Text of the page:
Jeff: uh, which allows him
Peter Milligan: to have deep, deep empathy with his character so that he
Jeff: knows
Peter Milligan: what his Countess thinking, uh, feeling might do in the future. Uh, but to. But to get this level of empathy, he has to get
Jeff: if you like a,
Peter Milligan: a sample [00:43:00] from us from the person is his target.
Jeff: For example,
Peter Milligan: some DNA. Then he has to kind of do a mixed up and inject it and then he can.
Jeff: Yeah. Yeah, yeah.
Peter Milligan: It’s dark stuff. So
Jeff: like, for example, if you’re, if you’re
Peter Milligan: following somebody you’re trying to, you know, and you’re trying to find out more about this person,
Jeff: who is
Peter Milligan: this person a really, where, what is this, what is this weak spot?
What is this clinker? It is. If the Dharma, he might kind of like go into a restaurant, going to the restaurant where this guy has been eating and. To
Jeff: pick up the
Peter Milligan: utensils that he’s been using or the chopsticks he he’s been using, take them home and swap them. And then you’ve got, you’ve got DNS book.
Jeff: It seems like an incredible burden though, to take that much empathy from other, you know, to absorb that much
Jeff: um,
Jeff: feelings from other people.
That’s an incredible burden to take onto yourself. I mean, turn off, take your own feelings.
Peter Milligan: Yeah, I think he, I think there’s that, I think there’s a line you have to walk. The, um, two marks and I think you have a empathy overload and, and yeah, and you become almost, you become almost
Jeff: you almost become
Peter Milligan: almost [00:44:00] subsumed beneath the personality and the feelings and the
Jeff: fears and the likes and.
Peter Milligan: of our office target.
But that’s part of, part of, part of the story is about trying to get that balance. But anyways,
Jeff: they’re really great stories. It has a James
Peter Milligan: Bond element to it in
Jeff: the.
Peter Milligan: It’s lots of interesting, kind of like, uh, exotic locations though. There’s fighting and car chases, but our heart is this guy who
Jeff: um,
Peter Milligan: has his ability to empathize with other people
Jeff: to a really
Peter Milligan: deep level.
And how you just that, uh, how he uses that to. Do we ask to do
Jeff: it, that must make it hard for him to do what he has to do when he has to feel for these people. I mean,
Jeff: could they become real for
Jeff: him? They’re not just targets anymore.
Peter Milligan: That is the balance he has to do it, which I think yes, of
Jeff: course take too
Peter Milligan: much of it.
And. Yeah, you go, you become them. And in some very real
Jeff: way.
Jeff: Um, th th when is this going to be part of the connected universe started in resistance on AWS, or is this gonna be a [00:45:00] separate series connected to it?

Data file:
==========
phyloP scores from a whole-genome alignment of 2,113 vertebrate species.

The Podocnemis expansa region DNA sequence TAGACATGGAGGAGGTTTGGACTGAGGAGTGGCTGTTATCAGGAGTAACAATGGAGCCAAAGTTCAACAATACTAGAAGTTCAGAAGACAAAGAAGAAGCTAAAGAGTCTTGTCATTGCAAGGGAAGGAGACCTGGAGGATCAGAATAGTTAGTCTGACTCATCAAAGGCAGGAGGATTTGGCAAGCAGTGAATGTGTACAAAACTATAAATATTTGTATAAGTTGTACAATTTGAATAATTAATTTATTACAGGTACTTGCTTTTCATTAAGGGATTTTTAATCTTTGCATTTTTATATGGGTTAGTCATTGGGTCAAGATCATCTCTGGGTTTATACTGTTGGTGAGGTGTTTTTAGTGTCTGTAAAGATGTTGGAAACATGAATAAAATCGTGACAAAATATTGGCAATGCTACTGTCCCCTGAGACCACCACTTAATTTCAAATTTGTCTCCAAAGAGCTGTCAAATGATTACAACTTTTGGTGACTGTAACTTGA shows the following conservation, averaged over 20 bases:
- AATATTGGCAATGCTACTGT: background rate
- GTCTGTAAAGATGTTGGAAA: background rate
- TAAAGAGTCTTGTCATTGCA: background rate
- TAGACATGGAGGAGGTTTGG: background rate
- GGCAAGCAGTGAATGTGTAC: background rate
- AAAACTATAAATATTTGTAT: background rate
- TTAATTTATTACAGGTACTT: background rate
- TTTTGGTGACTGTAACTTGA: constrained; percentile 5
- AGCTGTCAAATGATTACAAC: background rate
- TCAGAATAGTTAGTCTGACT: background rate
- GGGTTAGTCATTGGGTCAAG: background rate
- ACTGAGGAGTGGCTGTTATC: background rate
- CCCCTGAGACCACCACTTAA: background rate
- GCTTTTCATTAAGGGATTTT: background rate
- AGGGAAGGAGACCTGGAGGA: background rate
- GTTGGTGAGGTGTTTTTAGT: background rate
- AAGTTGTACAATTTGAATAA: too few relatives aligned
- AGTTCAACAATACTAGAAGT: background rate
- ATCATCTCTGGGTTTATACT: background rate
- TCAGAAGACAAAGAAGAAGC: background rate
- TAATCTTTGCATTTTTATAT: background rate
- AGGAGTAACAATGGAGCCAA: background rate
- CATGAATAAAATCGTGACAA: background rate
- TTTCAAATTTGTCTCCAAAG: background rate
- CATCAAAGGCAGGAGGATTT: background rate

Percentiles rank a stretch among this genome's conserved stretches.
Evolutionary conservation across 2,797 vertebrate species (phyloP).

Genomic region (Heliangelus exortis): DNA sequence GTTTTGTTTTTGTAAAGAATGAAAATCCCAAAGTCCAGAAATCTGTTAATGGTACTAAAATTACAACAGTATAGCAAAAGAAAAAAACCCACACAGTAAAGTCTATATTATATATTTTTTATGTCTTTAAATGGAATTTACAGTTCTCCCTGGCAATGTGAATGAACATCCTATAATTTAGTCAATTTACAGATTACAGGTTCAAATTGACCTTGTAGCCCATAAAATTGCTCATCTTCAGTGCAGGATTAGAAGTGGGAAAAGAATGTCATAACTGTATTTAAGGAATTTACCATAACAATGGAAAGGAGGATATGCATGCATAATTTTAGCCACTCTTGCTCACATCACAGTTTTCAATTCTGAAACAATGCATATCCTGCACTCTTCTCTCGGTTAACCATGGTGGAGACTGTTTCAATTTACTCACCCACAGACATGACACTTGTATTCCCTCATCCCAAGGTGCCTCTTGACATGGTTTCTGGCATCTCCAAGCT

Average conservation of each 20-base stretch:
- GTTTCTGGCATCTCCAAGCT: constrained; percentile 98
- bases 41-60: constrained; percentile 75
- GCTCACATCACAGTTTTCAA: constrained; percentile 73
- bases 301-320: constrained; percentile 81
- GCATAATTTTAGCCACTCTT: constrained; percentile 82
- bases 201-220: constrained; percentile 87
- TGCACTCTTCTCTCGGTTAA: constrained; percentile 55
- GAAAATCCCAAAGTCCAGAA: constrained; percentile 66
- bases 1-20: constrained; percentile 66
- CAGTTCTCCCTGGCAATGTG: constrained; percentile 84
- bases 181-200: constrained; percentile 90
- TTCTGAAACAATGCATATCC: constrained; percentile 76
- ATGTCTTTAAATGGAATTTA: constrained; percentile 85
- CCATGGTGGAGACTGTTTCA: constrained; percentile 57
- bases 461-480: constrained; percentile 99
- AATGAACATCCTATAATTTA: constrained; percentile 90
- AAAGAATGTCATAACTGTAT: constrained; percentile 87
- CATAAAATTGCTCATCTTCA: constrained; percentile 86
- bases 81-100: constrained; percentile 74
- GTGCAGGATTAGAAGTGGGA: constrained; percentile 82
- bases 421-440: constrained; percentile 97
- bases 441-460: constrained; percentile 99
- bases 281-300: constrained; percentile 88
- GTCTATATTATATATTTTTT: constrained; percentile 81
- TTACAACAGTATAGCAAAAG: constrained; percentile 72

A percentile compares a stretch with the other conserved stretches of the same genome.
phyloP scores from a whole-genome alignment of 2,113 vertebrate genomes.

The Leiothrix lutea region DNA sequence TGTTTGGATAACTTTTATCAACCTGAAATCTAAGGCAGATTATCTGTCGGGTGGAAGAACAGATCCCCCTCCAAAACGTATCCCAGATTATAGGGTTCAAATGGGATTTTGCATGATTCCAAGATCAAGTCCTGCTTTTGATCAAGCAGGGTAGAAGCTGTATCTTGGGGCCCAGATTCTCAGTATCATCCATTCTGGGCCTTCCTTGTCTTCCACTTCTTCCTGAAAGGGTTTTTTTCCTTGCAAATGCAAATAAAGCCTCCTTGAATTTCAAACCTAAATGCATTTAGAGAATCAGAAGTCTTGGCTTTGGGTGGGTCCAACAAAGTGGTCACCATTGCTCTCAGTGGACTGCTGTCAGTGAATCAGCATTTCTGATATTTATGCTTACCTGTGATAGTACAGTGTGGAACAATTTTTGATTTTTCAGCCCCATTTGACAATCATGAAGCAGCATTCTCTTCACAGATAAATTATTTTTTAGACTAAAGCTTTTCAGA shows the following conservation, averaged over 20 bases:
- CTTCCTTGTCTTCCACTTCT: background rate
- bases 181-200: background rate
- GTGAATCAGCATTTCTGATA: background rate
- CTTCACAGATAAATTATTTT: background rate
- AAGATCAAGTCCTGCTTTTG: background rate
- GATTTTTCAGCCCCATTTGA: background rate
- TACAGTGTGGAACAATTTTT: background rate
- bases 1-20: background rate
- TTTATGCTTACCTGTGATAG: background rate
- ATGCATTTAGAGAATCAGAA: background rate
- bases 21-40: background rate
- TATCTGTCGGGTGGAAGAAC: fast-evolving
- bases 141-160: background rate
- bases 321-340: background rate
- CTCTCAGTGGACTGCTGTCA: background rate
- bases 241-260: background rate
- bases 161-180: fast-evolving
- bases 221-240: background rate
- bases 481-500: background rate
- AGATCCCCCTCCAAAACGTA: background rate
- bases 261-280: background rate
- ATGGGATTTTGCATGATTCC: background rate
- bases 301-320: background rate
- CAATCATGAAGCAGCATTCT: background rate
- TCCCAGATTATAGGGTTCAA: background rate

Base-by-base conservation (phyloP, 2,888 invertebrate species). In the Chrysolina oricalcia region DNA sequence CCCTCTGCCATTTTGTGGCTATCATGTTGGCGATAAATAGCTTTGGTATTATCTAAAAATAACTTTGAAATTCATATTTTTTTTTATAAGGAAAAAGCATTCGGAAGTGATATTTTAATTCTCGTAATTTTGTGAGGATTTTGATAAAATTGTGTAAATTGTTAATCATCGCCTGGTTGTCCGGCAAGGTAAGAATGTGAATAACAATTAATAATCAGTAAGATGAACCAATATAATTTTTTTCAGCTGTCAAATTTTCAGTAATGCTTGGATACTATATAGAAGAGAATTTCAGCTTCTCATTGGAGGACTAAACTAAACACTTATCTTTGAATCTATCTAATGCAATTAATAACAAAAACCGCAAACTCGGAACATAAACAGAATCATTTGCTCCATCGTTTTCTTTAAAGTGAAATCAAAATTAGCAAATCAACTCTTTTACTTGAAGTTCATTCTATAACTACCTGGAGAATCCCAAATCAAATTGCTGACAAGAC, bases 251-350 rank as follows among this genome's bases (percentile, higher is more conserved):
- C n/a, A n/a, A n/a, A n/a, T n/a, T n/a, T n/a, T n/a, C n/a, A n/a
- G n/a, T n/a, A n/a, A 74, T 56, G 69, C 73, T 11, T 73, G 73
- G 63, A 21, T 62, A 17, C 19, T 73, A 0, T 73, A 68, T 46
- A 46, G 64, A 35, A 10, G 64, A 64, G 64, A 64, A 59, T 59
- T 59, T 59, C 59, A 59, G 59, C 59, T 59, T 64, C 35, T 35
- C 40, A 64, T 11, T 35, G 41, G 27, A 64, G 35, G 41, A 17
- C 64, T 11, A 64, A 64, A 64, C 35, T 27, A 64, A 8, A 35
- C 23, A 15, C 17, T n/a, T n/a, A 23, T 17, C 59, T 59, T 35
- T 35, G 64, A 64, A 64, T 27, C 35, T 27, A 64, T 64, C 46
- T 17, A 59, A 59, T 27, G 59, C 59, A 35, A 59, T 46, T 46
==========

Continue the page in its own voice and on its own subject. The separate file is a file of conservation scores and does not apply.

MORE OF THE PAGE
Peter Milligan: Actually, I’m, uh, I’m doing something else for the connected universe, because I can’t talk about yet, but it’s going to be great.
And, uh, I’m really excited about that,
Jeff: It’s been,
Peter Milligan: it’s been slightly paused by, uh, academic. Uh, but I’m doing something else for them, which is going to be connected to that, uh, resistance universe.
Jeff: please take a look at
Peter Milligan: it from a completely different point of view. And so it’s going to be quite a different take on that are on the, uh, world and tone, certainly, uh, slightly more me and certainly anymore.
Jeff: Yeah.
Peter Milligan: So anyway, I can’t talk about that yet. I’ve been told not to talk about that yet because I’ve written the first episode, but it’s still in its early stages. And, uh, And I know it’s going to be important for a bit,
Jeff: but American running,
Peter Milligan: I think it’s amazing. I think it’s a,
Jeff: I’m really happy with it. The artwork
Peter Milligan: is a C O Oh, I think that the Garmin is still about.
[00:46:00] He uses the uses is strange. He used the strings of, uh, non
Jeff: taproom,
Peter Milligan: which was always forget
Jeff: is AOC or ACO. Well, yeah, when, when we do,
Jeff: we, we do an intro before the interview. We always can do a shout out to him.
Jeff: we’ll
Jeff: we’ll look it up,
Jeff: but we’ll try
Jeff: to,
Peter Milligan: that’s not his real name.
Jeff: But yeah,
Peter Milligan: but anyway, he’s amazing and it is just amazingly, amazingly modern and, uh, and it’s fantastic.
somebody’s happy about that, but look, it’s been really great talking to you. How about when, you know, when, when, it comes out. I’d love to talk to, again about, your reactions to it.
Jeff: And whether you think
Peter Milligan: elements of genius to that, as you thought there was in a store,